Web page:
There are four basic repayment plans for student loan debt. Once you begin repaying, if you are having trouble making your payments, call your lender. They will be happy to discuss alternate payment methods with you. If you don't know who your lender is, log on to www.nslds.ed.gov. You'll need some basic information about yourself and your FSA ID. The FSA ID replaced FAFSA pin number in 2015. If you don't have your FSA ID, go to www.studentloans.gov for assistance.
- Standard Repayment
Your loan balance plus interest is divided into 120 equal monthly payments and paid back over a period of 10 years. This plan generally has the highest monthly payments of the four repayment plans, but your total repayment amount will be the lowest. It is the best option if you can afford it.
- Extended Repayment
To be eligible for extended repayment you must have over $30,000 in student loan debt. There is a fixed payment option and a graduated payment option, each with a repayment period of 25 years. With the fixed payment option, your payment will be the same every month. With the graduated repayment option, your payment will start out small and increase every two years. The graduated option might make sense if you expect your income to rise. Important note: you will repay substantially more money in total on this repayment plan than you would on a 10-year plan.
- Income Contingent Repayment (ICR)
This plan is not available for Parent PLUS loans. The maximum repayment period is 25 years. Time spent in deferral or forbearance does not count. After 25 years, any remaining debt will be forgiven, but you might need to pay taxes on the amount discharged. Your monthly payments will be calculated each year on the basis of your adjusted gross family income, your family size, and the total amount of your loans.
- Income based repayment (IBR)
Under IBR, your required monthly payment is capped at an amount that is intended to be affordable based on your family income and family size. You are eligible for IBR if the monthly repayment amount under IBR is less than the monthly amount calculated under a 10-year standard repayment plan. After 25 years on an IBR plan, any remaining debt balance may be discharged. To learn more, go to IBR Plan Information or download an IBR Fact Sheet.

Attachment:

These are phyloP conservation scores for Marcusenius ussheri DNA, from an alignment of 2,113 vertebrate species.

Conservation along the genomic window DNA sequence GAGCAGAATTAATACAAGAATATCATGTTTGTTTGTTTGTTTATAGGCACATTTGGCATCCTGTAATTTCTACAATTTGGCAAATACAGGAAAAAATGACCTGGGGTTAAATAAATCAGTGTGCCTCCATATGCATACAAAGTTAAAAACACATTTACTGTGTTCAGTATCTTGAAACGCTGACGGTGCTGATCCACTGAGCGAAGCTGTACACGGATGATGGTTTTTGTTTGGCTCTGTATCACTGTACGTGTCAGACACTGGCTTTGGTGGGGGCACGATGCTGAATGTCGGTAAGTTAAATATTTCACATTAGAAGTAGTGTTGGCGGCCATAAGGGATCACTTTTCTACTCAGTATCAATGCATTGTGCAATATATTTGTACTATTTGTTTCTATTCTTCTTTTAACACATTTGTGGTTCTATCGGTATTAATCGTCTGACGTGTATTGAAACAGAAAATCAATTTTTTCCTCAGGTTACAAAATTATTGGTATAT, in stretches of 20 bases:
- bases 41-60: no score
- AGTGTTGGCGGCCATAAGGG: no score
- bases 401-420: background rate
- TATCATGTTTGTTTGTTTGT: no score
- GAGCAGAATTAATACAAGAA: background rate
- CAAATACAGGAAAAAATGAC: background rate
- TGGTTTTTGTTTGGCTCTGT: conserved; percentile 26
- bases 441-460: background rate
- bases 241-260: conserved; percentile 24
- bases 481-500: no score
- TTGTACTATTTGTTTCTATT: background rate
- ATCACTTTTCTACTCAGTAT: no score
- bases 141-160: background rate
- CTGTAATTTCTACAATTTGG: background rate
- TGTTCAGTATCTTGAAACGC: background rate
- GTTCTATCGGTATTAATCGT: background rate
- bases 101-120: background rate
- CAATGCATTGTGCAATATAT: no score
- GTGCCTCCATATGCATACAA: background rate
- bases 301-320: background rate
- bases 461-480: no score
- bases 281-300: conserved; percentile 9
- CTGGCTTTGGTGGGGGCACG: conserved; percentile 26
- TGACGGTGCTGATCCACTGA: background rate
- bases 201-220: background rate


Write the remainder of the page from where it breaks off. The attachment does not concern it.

If you work in public service for 10 years and make 120 on-time payments during those 10 years, any remaining debt balance may be discharged.
Student Loan Deferments
There are several types of student loan deferments that allow you to suspend payment of your loans for specific periods of time under certain circumstances.
If you are attending school at least half-time, then payments on your student loans can be deferred. Most loan payments will resume six months after enrollment ends. Education deferments can be approved again in the future if you return to school at least half-time.
Public service deferments
- Military deferment can be approved if you are on active duty as a member of the Armed Forces or serving full time for a minimum of one year in the National Guard or Reserves.
- Public Health deferment can be approved if you are a full-time officer in the Commissioned Corps of Public Health of the United States Public Health Service.
- NOAA deferment can be approved if you are working in the National Oceanic & Atmospheric Administration.
- Peace Corps deferment can be approved if you in the Peace Corps or an ACTION program.
- Tax Exempt Organization / Volunteer deferment can be approved if you are a volunteer for a tax exempt organization that the U.S. Department of Education has determined to be comparable to the Peace Corps or an ACTION program.
There are certain economic hardships that may qualify you for a deferment. Contact your lender to determine your eligibility.
- Unemployment deferment can last for up to three years after school enrollment has ended. You might be required to complete an unemployment deferment form every six months.
- Disability/Rehabilitation deferment can be approved if you are receiving rehabilitation training under an approved program and you are unable to work due to an injury or illness. This deferment also applies if you are caring for a disabled dependent or a disabled spouse.
- Family related deferment (parental leave or family leave) can be approved if you are pregnant, caring for a newborn, or caring for a newly adopted child and cannot work or attend school. Parental leave deferments apply to Federal Stafford and Supplemental Loans that were obtained before July 1, 1993.